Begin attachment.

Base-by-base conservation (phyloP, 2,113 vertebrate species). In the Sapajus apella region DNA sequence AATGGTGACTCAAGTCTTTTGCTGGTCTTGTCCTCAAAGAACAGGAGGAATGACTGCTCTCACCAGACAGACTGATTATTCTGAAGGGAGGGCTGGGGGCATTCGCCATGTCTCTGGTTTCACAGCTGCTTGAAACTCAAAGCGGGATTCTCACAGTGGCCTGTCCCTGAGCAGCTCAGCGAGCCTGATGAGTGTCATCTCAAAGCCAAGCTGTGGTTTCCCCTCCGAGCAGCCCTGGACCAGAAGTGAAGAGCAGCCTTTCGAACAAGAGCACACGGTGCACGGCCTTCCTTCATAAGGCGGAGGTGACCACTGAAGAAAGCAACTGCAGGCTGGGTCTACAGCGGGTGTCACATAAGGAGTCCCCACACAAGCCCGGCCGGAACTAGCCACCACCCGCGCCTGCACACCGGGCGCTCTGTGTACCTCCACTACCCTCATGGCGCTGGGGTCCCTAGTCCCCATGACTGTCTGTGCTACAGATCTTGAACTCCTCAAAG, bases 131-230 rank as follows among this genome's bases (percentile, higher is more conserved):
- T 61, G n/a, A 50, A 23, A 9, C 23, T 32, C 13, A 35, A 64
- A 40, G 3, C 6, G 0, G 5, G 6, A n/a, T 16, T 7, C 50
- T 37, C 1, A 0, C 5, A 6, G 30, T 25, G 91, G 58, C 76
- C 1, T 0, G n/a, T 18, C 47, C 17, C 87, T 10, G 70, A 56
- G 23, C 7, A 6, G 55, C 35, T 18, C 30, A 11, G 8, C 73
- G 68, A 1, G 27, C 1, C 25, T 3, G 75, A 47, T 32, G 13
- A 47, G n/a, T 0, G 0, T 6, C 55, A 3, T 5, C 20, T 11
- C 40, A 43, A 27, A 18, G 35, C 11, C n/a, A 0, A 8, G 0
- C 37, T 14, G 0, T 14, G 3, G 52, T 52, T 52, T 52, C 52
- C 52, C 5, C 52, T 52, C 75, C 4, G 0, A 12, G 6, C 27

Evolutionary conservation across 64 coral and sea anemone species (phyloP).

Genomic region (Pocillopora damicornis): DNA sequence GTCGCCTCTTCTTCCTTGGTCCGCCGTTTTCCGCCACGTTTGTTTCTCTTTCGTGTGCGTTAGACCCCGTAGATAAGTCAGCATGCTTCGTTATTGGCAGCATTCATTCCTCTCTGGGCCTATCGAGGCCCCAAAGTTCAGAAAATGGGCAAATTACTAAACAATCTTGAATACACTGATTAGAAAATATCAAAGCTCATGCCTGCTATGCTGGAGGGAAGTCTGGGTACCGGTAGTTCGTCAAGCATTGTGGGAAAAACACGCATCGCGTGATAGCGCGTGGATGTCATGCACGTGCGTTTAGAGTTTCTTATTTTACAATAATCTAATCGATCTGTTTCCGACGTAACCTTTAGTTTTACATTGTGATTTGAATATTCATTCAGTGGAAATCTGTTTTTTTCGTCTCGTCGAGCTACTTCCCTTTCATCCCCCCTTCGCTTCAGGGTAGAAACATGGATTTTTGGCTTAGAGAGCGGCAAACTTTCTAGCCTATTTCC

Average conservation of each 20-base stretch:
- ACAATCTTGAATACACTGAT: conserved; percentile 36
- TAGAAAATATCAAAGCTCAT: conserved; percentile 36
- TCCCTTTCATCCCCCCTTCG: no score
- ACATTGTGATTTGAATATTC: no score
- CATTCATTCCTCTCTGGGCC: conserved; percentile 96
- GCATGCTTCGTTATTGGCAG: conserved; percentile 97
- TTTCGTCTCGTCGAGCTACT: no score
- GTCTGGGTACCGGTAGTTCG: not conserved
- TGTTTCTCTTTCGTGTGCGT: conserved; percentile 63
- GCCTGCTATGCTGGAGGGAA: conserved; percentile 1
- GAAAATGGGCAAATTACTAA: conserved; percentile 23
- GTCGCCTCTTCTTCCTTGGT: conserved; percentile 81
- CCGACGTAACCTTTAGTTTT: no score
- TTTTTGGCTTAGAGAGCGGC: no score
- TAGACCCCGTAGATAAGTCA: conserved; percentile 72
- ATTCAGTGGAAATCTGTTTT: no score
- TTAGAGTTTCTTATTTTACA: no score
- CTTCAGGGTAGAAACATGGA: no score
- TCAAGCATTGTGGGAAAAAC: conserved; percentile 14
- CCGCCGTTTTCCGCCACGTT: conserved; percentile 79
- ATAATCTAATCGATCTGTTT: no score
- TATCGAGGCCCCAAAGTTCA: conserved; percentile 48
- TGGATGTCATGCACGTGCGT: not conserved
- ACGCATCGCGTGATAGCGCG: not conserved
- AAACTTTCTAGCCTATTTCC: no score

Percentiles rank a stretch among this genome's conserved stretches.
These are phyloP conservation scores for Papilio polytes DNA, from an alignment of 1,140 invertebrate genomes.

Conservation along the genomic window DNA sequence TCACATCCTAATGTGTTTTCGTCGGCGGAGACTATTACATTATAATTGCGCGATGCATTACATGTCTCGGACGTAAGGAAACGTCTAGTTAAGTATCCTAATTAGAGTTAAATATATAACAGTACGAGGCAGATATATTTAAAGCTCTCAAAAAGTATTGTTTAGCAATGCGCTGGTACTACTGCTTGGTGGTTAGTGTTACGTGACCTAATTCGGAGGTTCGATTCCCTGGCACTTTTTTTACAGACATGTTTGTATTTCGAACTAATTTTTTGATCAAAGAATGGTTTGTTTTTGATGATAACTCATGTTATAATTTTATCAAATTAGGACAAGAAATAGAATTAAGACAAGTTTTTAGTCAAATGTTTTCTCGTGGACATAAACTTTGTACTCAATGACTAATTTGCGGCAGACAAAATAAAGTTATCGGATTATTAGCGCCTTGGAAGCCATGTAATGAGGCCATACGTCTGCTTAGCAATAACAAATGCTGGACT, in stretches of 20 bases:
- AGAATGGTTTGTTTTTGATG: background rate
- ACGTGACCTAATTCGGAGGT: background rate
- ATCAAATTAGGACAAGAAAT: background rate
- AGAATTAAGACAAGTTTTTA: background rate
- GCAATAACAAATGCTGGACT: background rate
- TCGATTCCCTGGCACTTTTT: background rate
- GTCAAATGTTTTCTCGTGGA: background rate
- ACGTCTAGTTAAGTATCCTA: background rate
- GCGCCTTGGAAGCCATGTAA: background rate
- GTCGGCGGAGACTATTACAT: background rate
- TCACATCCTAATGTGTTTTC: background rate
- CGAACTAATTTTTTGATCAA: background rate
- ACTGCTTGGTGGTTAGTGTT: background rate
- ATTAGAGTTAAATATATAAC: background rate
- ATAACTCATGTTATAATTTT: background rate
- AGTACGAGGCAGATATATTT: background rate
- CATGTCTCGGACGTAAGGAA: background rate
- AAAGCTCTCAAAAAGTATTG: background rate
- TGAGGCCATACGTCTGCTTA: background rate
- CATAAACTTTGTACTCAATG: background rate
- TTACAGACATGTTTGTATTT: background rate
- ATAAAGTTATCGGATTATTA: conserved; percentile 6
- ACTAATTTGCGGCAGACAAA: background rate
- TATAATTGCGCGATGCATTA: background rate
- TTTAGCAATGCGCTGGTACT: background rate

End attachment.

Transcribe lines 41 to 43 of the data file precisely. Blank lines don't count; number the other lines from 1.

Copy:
These are phyloP conservation scores for Papilio polytes DNA, from an alignment of 1,140 invertebrate genomes.

Conservation along the genomic window DNA sequence TCACATCCTAATGTGTTTTCGTCGGCGGAGACTATTACATTATAATTGCGCGATGCATTACATGTCTCGGACGTAAGGAAACGTCTAGTTAAGTATCCTAATTAGAGTTAAATATATAACAGTACGAGGCAGATATATTTAAAGCTCTCAAAAAGTATTGTTTAGCAATGCGCTGGTACTACTGCTTGGTGGTTAGTGTTACGTGACCTAATTCGGAGGTTCGATTCCCTGGCACTTTTTTTACAGACATGTTTGTATTTCGAACTAATTTTTTGATCAAAGAATGGTTTGTTTTTGATGATAACTCATGTTATAATTTTATCAAATTAGGACAAGAAATAGAATTAAGACAAGTTTTTAGTCAAATGTTTTCTCGTGGACATAAACTTTGTACTCAATGACTAATTTGCGGCAGACAAAATAAAGTTATCGGATTATTAGCGCCTTGGAAGCCATGTAATGAGGCCATACGTCTGCTTAGCAATAACAAATGCTGGACT, in stretches of 20 bases:
- AGAATGGTTTGTTTTTGATG: background rate